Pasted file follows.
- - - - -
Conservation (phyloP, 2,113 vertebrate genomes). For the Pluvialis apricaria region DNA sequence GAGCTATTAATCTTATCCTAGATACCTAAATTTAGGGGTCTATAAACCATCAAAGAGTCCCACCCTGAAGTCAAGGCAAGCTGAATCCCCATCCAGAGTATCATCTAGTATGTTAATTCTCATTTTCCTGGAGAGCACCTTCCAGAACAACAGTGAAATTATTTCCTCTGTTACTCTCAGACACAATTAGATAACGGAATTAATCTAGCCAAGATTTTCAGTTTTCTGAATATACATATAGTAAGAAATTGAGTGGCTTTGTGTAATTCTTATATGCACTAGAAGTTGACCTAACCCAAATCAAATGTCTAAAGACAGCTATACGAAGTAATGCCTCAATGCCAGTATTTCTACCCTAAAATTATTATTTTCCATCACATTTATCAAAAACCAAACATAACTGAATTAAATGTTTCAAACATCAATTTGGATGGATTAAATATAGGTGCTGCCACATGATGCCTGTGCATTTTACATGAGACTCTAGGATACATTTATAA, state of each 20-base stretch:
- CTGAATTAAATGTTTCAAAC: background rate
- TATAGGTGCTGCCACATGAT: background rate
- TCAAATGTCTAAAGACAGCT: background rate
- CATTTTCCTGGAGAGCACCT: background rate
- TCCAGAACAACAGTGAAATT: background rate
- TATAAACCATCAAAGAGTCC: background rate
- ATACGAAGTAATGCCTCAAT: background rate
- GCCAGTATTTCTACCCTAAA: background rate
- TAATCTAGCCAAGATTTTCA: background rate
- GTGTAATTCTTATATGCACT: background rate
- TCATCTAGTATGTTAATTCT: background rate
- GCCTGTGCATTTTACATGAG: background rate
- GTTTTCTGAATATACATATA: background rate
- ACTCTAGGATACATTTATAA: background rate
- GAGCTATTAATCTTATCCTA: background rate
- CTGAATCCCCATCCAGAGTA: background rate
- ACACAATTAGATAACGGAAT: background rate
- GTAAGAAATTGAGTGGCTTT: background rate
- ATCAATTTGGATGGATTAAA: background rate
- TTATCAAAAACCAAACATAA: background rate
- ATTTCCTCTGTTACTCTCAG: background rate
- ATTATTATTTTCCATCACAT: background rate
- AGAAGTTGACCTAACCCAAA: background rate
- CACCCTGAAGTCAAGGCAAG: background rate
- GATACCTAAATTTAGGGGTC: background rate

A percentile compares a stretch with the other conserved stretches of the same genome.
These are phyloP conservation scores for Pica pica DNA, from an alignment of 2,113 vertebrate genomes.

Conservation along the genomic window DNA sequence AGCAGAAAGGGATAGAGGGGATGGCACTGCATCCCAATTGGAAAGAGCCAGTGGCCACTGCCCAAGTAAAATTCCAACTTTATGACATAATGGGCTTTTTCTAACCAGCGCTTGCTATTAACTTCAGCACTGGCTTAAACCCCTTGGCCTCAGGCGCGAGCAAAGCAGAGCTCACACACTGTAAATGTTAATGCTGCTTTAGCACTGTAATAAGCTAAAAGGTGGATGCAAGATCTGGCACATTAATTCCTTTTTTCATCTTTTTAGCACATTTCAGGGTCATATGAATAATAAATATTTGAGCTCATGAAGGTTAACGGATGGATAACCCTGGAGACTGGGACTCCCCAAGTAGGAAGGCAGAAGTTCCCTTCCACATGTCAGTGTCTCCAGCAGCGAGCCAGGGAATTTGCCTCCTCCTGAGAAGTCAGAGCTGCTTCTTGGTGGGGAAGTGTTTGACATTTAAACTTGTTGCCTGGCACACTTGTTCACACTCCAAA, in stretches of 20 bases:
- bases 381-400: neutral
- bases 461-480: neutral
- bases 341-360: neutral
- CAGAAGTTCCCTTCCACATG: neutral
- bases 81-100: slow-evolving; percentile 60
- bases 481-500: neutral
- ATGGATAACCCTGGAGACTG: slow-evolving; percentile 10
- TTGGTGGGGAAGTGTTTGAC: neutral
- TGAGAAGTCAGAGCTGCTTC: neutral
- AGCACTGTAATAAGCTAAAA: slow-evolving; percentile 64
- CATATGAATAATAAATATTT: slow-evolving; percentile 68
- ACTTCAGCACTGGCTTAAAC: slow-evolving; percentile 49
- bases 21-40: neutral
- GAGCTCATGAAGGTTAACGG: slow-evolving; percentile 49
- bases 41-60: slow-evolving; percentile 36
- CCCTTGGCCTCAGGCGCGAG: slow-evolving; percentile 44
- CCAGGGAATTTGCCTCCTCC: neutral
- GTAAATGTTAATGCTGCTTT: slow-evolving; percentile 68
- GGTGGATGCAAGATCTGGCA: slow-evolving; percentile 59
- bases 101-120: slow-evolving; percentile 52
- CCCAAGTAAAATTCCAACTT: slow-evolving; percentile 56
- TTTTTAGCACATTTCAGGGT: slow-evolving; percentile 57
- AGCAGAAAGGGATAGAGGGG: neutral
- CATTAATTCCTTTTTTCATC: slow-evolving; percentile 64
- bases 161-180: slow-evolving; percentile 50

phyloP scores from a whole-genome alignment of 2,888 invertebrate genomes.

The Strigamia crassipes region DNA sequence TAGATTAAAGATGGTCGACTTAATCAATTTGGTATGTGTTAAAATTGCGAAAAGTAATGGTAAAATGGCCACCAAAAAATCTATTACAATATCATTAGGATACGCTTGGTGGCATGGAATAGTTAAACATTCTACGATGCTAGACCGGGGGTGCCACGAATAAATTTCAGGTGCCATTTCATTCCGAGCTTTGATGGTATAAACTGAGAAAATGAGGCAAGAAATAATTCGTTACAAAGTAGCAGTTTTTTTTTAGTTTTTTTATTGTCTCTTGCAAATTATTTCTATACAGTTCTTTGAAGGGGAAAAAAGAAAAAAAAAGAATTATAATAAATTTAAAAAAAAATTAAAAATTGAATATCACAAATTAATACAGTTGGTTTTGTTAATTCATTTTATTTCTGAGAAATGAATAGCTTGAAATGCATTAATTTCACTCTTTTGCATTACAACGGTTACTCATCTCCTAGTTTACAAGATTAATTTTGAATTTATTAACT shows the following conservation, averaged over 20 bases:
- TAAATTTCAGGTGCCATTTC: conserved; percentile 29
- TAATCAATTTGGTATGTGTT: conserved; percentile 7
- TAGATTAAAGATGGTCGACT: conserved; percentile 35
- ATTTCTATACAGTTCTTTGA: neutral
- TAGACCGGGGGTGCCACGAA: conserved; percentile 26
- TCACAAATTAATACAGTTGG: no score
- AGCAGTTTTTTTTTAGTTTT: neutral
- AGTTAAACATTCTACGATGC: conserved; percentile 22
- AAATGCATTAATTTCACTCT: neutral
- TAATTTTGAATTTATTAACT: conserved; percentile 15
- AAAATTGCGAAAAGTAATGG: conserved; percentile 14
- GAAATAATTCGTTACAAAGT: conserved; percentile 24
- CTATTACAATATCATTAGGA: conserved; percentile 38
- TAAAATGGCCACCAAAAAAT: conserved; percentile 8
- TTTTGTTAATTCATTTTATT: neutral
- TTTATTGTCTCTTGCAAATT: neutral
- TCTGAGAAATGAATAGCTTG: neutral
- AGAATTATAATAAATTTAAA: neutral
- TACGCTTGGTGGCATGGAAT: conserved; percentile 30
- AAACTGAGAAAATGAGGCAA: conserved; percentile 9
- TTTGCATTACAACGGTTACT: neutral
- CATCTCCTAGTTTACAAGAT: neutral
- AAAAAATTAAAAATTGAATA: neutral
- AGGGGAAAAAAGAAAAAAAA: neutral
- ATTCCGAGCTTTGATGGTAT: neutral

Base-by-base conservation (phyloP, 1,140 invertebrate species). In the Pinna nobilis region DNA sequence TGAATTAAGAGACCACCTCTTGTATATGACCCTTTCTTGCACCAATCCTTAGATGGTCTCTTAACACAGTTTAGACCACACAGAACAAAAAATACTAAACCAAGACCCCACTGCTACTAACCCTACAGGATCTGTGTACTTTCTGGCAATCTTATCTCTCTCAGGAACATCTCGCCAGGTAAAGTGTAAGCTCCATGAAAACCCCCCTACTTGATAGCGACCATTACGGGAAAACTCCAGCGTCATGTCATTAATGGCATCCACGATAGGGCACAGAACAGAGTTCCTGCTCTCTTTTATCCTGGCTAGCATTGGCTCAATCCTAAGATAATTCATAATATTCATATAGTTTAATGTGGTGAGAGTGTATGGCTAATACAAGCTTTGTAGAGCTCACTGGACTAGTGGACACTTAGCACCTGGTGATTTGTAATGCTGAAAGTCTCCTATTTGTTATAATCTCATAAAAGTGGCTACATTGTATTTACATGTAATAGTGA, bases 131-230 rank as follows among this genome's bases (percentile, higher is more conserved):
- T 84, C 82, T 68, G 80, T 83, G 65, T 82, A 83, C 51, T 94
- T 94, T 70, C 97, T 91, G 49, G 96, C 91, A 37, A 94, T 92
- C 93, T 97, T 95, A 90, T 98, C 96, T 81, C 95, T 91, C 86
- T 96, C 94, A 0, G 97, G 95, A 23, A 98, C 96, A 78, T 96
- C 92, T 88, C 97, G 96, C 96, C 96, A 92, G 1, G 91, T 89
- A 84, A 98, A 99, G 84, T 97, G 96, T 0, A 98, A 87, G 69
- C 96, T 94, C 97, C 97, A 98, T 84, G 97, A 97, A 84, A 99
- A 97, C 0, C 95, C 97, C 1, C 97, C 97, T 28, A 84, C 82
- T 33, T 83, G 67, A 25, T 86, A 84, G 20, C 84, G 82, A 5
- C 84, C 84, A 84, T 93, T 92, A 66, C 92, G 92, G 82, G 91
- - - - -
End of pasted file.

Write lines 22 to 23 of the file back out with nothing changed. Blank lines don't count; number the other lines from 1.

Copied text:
- ATTTCCTCTGTTACTCTCAG: background rate
- ATTATTATTTTCCATCACAT: background rate